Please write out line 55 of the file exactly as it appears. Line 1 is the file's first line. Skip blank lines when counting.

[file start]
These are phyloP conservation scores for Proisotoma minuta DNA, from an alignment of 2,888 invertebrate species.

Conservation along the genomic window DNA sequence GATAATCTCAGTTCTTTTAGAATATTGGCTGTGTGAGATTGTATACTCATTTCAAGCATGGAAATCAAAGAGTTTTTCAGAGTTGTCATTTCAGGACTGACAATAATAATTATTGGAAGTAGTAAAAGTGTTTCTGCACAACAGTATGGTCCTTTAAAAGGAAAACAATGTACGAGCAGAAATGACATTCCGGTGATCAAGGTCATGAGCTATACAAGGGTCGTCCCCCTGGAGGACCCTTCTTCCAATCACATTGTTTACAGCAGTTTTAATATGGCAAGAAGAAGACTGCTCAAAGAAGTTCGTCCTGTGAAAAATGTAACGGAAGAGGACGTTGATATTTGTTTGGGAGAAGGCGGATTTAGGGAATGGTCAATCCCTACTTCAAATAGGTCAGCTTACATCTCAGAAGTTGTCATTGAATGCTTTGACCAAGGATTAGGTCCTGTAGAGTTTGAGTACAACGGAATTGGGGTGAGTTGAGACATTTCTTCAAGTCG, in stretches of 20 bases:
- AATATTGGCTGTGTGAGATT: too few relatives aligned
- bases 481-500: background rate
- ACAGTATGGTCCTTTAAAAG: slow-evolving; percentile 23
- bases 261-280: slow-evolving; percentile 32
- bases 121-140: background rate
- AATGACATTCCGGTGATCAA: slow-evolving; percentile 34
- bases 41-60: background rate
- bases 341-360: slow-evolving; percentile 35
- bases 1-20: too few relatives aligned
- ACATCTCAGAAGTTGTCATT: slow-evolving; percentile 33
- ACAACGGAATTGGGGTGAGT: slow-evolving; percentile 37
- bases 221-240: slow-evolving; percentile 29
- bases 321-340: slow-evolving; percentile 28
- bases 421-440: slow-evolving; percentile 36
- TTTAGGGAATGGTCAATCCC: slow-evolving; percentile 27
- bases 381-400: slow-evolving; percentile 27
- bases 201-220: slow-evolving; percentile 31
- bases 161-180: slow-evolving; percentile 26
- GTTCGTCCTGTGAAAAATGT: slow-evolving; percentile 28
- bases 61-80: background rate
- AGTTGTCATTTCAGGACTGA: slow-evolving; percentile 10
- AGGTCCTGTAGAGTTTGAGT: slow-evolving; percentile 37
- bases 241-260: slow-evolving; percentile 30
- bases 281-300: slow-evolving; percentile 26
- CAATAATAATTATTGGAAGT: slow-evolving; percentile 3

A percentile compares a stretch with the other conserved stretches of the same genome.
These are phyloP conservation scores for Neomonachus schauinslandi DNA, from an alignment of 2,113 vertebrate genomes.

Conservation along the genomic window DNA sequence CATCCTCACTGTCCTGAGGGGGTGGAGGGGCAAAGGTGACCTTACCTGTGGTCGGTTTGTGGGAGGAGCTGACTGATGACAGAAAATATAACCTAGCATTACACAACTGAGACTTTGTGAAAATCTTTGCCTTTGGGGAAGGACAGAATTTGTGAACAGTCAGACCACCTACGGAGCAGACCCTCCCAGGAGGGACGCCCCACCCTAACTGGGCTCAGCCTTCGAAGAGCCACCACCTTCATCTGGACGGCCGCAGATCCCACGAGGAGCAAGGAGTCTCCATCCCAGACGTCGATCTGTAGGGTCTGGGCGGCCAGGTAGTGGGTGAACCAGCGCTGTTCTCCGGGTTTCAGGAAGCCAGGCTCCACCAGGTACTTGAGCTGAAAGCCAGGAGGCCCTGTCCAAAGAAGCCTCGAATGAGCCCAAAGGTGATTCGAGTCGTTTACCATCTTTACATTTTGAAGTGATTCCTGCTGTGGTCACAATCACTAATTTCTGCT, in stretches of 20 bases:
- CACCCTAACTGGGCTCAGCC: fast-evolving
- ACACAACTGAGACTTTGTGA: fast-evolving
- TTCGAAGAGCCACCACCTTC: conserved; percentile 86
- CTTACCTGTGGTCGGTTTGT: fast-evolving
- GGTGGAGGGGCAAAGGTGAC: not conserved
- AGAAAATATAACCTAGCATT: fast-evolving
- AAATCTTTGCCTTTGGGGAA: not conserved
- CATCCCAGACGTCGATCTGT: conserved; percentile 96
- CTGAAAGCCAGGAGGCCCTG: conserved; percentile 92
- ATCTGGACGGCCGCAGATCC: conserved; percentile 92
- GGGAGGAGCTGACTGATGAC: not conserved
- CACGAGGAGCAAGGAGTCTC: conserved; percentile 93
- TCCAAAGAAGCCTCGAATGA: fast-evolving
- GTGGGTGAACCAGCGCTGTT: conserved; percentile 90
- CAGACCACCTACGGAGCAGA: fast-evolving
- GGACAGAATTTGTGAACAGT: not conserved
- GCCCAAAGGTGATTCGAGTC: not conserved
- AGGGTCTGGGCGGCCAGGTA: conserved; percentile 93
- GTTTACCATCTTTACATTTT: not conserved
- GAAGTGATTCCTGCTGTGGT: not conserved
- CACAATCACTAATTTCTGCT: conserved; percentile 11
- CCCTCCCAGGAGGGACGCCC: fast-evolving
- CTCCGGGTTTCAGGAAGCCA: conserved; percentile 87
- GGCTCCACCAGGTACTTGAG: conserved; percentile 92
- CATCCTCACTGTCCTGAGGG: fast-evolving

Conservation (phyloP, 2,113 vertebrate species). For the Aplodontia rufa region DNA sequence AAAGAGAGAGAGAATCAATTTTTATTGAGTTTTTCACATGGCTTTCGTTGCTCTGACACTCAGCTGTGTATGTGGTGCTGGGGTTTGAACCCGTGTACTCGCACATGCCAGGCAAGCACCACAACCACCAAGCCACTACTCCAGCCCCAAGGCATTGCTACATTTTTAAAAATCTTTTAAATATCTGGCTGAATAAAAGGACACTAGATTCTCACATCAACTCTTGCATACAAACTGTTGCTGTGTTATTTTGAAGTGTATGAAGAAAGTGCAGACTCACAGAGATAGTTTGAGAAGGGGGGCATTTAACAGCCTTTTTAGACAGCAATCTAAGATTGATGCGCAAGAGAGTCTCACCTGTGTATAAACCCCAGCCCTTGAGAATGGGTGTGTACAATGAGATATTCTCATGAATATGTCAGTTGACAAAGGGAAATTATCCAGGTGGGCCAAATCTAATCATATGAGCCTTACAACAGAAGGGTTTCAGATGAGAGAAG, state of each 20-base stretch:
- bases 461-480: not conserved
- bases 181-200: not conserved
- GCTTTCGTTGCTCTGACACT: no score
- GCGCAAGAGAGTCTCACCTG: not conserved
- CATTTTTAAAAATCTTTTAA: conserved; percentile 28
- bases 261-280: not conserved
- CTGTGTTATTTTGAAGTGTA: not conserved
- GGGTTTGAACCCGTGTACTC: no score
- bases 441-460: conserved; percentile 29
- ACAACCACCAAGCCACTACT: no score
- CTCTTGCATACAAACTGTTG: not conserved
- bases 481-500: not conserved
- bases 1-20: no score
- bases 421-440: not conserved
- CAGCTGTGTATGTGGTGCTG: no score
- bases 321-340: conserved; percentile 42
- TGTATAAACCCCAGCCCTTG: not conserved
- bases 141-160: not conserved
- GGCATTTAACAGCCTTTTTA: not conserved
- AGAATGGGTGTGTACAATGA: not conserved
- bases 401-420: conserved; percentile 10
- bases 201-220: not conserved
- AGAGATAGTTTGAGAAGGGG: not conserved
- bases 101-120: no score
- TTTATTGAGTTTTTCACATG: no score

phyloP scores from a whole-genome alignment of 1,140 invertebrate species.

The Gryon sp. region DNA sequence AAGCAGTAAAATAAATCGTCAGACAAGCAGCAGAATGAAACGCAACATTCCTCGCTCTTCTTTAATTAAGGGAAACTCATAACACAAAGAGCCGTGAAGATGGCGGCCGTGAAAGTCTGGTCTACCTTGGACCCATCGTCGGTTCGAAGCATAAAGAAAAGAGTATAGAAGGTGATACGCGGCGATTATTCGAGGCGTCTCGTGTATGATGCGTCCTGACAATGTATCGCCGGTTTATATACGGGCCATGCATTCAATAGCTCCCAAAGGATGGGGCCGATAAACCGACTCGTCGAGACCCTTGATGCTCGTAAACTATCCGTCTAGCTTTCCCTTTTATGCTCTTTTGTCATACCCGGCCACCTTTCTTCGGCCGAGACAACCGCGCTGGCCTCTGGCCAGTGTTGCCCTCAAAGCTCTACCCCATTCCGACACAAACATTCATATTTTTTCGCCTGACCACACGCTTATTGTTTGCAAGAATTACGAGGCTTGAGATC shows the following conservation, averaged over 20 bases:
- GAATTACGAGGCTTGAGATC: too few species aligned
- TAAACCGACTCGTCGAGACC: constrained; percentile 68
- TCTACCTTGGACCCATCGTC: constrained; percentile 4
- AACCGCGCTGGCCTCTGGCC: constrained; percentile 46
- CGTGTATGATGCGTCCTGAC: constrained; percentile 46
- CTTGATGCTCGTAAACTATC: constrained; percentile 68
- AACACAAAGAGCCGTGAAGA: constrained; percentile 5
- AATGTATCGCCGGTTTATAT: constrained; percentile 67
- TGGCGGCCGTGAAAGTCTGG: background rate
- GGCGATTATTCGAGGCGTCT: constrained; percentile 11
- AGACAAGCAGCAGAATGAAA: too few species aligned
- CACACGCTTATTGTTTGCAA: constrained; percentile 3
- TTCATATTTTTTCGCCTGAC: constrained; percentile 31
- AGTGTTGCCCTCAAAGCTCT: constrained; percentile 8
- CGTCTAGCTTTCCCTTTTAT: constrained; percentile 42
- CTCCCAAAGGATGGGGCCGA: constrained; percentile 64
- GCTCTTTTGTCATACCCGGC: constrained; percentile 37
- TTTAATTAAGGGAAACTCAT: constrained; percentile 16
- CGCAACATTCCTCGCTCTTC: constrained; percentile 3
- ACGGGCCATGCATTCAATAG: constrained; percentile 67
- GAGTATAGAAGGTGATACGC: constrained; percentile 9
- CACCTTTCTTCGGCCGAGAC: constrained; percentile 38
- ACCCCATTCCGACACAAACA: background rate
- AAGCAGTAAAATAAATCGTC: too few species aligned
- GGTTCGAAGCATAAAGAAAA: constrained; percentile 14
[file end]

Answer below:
- CATCCTCACTGTCCTGAGGG: fast-evolving